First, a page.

Should You Go to the Very Best Law School You Can Get In?

By Andrew Lu on August 28, 2012 | Last updated on March 21, 2019

The list of law schools with the most applications was recently reportedly and schools in the Washington D.C. and New York City areas dominated the list. As another batch of potential law students ready their applications for next year, they will also be faced with the difficult decision of choosing the right law schools to apply to.

Conventional wisdom has been that you should apply to the very best law schools you can possibly be admitted into, and then attend the very best school you actually get in.

However, this dependence on lists may be misplaced, and choosing law schools based solely on rankings may not be the smartest move.

When the Rankings Matter

If you can get into a law school with national/international acclaim like Harvard, Stanford, or Yale, you should go. Having a degree from one of these schools will pay off as you will have doors opened to you based solely on name recognition that would not be open to graduates of even other top ten schools.

Also, if you are not a genius, rankings also matter if you already know where you want to live following graduation and that area has a lot of law schools. If you want to live in a city like Boston, New York, or Washington D.C., getting into the top ranked regional school will give you a leg up on your peers.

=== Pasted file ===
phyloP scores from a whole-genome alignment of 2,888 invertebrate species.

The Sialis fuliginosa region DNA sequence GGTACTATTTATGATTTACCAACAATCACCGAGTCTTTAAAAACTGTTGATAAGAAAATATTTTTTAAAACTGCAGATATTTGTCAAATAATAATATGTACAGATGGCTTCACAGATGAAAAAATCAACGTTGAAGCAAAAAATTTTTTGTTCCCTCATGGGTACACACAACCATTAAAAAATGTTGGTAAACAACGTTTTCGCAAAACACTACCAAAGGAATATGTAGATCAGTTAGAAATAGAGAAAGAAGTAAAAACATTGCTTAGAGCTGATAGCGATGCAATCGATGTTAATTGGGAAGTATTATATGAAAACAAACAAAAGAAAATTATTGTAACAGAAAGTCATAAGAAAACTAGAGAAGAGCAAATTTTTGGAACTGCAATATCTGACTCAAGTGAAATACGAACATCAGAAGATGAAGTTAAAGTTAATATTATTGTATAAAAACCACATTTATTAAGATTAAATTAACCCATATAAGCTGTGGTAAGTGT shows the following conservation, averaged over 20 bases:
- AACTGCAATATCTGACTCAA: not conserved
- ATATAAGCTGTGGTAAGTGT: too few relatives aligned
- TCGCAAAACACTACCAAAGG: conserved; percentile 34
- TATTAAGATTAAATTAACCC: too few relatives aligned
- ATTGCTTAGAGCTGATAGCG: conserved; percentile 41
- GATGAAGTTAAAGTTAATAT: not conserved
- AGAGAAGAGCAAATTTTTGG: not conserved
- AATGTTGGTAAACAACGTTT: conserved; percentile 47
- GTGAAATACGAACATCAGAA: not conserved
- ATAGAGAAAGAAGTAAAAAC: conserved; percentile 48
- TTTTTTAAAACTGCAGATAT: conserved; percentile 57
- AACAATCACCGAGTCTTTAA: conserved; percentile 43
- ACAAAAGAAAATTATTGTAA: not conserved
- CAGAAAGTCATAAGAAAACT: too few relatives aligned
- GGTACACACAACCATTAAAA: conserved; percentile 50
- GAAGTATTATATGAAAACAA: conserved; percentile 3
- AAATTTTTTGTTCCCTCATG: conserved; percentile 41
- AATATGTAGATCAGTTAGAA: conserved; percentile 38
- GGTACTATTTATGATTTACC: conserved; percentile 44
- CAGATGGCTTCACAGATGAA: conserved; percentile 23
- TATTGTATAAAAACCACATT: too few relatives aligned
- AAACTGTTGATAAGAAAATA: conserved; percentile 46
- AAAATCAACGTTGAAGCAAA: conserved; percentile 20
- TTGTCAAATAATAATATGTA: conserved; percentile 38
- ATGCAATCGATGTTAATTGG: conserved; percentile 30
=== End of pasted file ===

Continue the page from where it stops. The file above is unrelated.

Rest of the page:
When Rankings Don't Matter as Much

For most everyone else, rankings don't matter as much when choosing law schools.

For example, let's say your family is in Kentucky and you want to practice in Kentucky following graduation. It's probably a good idea to go to a school in Kentucky even if you are admitted into a higher ranked school elsewhere. So choosing a higher ranked law school like UCLA would probably not be a good idea if you get into a good (albeit lower ranked) Kentucky school.

Also, law school is expensive and you will accrue a lot of debt. So unless you can get into a top-tier law school (think top 15) where getting a job is almost guaranteed, you will want to give a lot of consideration to tuition and scholarships when choosing schools.

Finally, the name of the game in choosing law schools should be the ability to get gainful employment -- and not simply having bragging rights that you went to the 16th ranked law school as opposed to the 17th. So you may want to steer clear of better ranked schools in heavily competitive areas like Manhattan and choose a much lower ranked school in an area where you are much more likely to get a job.

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